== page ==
The traditional five-step risk assessment approach works as a good model for developing school emergency plans:

  1. Identify the hazards posed by different possible situations.
  2. Decide who might be harmed and how.
  3. Evaluate the risk and determine the precautions.
  4. Record and communicate findings.
  5. Review and revise as necessary.

Should uncertainty arise concerning any of the above stages, expert advice should be sought.

In any emergency situation, many issues must be successfully co-ordinated if matters are to proceed in a calm, well-organised fashion. Roles should be set out in advance so that if the unthinkable happens, everyone knows exactly what they are expected to do.

Evacuation of school buildings

Evacuation: special needs and disabilities

The Equality Act 2010 requires employers to make ‘reasonable adjustments’ to their premises to ensure that disabled people are not at a disadvantage. This includes ensuring that disabled people can leave the premises safely in the event of a fire or other emergency.

There are a number of ways of affording proper protection to disabled people in the event of an emergency. Which approaches are most appropriate in individual circumstances will depend on a number of factors, including:

  • the design, layout and age of the buildings
  • the number of escape routes and exits
  • the number and individual needs of people using the premises.

Appropriate modifications to audible alarms and escape route signs may be necessary to enable those with visual or hearing impairments to evacuate school buildings successfully.

In order to facilitate the evacuation of those with mobility impairments, a range of options can be considered. Successful evacuation from upper floors is likely to be the most pressing concern, unless the school consists of a single storey. To resolve this problem, one or more of the following approaches might be appropriate:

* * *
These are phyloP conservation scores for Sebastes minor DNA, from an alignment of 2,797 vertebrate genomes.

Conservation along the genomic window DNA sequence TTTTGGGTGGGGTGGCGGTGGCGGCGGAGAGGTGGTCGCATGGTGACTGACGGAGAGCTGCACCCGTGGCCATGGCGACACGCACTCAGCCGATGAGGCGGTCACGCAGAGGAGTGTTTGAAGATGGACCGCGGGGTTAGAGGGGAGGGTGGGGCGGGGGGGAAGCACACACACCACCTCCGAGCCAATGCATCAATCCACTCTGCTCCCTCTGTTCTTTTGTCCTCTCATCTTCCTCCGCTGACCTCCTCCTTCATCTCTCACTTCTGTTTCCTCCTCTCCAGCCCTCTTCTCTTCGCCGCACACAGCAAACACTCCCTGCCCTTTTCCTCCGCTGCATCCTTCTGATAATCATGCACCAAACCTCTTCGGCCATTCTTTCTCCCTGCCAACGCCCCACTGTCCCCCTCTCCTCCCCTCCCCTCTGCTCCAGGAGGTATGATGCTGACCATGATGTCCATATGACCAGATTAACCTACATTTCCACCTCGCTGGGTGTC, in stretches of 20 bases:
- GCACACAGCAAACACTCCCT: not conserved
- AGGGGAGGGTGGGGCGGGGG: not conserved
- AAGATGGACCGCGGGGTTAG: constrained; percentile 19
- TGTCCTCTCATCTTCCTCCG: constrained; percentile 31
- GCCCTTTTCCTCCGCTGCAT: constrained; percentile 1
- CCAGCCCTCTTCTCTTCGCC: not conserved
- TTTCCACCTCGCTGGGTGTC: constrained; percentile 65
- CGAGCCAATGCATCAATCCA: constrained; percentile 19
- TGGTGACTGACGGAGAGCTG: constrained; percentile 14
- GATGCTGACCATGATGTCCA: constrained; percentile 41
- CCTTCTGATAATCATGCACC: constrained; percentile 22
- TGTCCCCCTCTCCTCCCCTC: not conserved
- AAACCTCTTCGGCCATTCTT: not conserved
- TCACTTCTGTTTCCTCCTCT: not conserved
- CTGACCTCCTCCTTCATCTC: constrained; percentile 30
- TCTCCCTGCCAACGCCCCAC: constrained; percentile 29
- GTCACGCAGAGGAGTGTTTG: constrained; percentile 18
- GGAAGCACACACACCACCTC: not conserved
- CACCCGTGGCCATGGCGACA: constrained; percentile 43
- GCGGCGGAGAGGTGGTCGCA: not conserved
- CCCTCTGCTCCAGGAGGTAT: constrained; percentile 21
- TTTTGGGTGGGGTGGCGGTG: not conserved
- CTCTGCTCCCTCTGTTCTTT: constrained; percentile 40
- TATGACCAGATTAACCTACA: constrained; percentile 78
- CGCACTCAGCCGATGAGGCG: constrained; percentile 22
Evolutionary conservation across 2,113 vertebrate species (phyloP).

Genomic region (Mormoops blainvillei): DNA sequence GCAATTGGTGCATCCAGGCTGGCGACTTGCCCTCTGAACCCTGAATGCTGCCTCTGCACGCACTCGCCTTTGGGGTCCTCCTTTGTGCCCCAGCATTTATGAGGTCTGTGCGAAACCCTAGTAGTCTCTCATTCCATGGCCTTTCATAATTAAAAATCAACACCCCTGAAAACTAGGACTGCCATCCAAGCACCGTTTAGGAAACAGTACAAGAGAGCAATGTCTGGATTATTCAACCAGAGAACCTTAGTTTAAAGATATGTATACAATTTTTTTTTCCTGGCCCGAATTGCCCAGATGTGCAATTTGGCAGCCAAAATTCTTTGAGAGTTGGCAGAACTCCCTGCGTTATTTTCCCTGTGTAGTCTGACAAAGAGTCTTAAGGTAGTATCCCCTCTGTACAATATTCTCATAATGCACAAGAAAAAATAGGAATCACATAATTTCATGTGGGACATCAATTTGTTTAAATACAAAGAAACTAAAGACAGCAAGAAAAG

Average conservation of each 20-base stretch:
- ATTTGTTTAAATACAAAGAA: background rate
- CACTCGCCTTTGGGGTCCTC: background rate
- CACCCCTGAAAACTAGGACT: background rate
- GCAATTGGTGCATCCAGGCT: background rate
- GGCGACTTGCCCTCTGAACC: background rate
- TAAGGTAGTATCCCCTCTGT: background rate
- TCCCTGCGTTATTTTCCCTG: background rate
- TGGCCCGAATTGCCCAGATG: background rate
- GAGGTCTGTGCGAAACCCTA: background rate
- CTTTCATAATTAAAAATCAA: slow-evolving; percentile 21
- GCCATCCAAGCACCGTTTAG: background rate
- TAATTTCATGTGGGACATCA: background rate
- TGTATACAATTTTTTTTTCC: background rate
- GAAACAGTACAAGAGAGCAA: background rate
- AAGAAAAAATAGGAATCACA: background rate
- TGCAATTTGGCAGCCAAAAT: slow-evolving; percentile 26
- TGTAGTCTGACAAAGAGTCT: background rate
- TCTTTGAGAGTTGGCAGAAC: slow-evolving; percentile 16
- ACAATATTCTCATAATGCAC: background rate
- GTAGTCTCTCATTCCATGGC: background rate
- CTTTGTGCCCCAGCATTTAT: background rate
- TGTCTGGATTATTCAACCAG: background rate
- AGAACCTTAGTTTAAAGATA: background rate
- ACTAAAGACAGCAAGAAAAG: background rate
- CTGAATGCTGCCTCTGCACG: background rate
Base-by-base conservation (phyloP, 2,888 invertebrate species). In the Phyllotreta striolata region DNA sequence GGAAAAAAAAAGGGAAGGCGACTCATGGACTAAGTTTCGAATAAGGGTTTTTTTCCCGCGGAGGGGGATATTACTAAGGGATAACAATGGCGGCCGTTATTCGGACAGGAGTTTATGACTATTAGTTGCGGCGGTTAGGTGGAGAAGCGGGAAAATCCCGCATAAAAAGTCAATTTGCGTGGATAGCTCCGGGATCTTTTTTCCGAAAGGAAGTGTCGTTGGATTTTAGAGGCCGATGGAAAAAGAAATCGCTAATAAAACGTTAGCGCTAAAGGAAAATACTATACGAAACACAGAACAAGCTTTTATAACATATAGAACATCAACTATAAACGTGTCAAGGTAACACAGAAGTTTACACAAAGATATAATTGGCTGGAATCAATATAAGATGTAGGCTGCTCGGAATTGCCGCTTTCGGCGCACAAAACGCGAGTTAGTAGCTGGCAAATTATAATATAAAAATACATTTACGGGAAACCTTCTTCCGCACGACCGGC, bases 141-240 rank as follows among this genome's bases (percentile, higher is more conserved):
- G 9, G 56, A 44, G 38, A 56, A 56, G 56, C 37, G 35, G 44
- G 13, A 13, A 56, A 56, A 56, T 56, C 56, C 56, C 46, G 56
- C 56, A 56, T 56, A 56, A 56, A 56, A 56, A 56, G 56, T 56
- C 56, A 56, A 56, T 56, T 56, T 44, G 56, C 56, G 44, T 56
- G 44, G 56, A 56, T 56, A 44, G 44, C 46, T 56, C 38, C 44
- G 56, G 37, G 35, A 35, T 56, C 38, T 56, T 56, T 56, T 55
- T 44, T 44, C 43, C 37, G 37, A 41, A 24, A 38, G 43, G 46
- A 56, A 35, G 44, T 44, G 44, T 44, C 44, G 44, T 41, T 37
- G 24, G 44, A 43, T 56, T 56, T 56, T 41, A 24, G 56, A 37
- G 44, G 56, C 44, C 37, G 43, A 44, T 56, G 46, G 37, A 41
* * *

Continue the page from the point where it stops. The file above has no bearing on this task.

• the installation of special evacuation lifts
  • the provision of evacuation ‘chairs’ which can be carried down stairs by two people, one either side of the disabled person
  • the creation of a specifically protected refuge in cases where use of stairways is problematic.

A refuge is an area that is separated from fire by fire-resistant construction and which has access via a safe route to a storey exit. It provides a temporarily safe space where disabled people can wait pending the assistance of the emergency services.

A school’s emergency risk assessment should inform the choice of approaches which might be most appropriate in any given setting. In the case of specific fire risk assessments it is prudent to obtain the advice of the local fire authority before making any final decision.

Personal Emergency Evacuation Plans